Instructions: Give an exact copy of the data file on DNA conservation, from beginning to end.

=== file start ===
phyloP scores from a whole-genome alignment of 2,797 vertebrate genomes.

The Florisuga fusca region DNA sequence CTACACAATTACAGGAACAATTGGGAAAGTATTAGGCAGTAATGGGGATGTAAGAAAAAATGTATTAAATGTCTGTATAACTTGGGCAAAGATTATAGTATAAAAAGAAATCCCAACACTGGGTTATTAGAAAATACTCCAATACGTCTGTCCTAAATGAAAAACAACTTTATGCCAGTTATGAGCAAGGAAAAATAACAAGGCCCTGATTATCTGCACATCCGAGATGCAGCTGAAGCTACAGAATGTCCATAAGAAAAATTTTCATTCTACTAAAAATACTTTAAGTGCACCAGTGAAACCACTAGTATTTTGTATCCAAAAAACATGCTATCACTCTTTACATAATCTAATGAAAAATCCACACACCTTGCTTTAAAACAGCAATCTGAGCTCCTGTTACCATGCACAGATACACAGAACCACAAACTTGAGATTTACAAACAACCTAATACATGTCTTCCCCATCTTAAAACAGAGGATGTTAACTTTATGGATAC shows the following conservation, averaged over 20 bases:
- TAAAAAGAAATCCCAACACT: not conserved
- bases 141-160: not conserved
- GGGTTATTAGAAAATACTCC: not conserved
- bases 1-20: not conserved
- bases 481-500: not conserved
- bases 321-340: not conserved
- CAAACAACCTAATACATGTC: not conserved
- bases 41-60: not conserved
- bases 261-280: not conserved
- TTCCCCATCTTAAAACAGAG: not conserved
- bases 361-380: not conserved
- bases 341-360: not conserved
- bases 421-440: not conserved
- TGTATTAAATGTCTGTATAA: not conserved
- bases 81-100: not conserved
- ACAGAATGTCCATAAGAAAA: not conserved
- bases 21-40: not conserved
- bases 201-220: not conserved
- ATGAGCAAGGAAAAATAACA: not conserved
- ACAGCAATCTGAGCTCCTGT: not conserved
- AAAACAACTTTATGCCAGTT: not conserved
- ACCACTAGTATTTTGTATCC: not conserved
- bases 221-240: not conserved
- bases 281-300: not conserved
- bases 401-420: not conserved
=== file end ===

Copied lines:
phyloP scores from a whole-genome alignment of 2,797 vertebrate genomes.

The Florisuga fusca region DNA sequence CTACACAATTACAGGAACAATTGGGAAAGTATTAGGCAGTAATGGGGATGTAAGAAAAAATGTATTAAATGTCTGTATAACTTGGGCAAAGATTATAGTATAAAAAGAAATCCCAACACTGGGTTATTAGAAAATACTCCAATACGTCTGTCCTAAATGAAAAACAACTTTATGCCAGTTATGAGCAAGGAAAAATAACAAGGCCCTGATTATCTGCACATCCGAGATGCAGCTGAAGCTACAGAATGTCCATAAGAAAAATTTTCATTCTACTAAAAATACTTTAAGTGCACCAGTGAAACCACTAGTATTTTGTATCCAAAAAACATGCTATCACTCTTTACATAATCTAATGAAAAATCCACACACCTTGCTTTAAAACAGCAATCTGAGCTCCTGTTACCATGCACAGATACACAGAACCACAAACTTGAGATTTACAAACAACCTAATACATGTCTTCCCCATCTTAAAACAGAGGATGTTAACTTTATGGATAC shows the following conservation, averaged over 20 bases:
- TAAAAAGAAATCCCAACACT: not conserved
- bases 141-160: not conserved
- GGGTTATTAGAAAATACTCC: not conserved
- bases 1-20: not conserved
- bases 481-500: not conserved
- bases 321-340: not conserved
- CAAACAACCTAATACATGTC: not conserved
- bases 41-60: not conserved
- bases 261-280: not conserved
- TTCCCCATCTTAAAACAGAG: not conserved
- bases 361-380: not conserved
- bases 341-360: not conserved
- bases 421-440: not conserved
- TGTATTAAATGTCTGTATAA: not conserved
- bases 81-100: not conserved
- ACAGAATGTCCATAAGAAAA: not conserved
- bases 21-40: not conserved
- bases 201-220: not conserved
- ATGAGCAAGGAAAAATAACA: not conserved
- ACAGCAATCTGAGCTCCTGT: not conserved
- AAAACAACTTTATGCCAGTT: not conserved
- ACCACTAGTATTTTGTATCC: not conserved
- bases 221-240: not conserved
- bases 281-300: not conserved
- bases 401-420: not conserved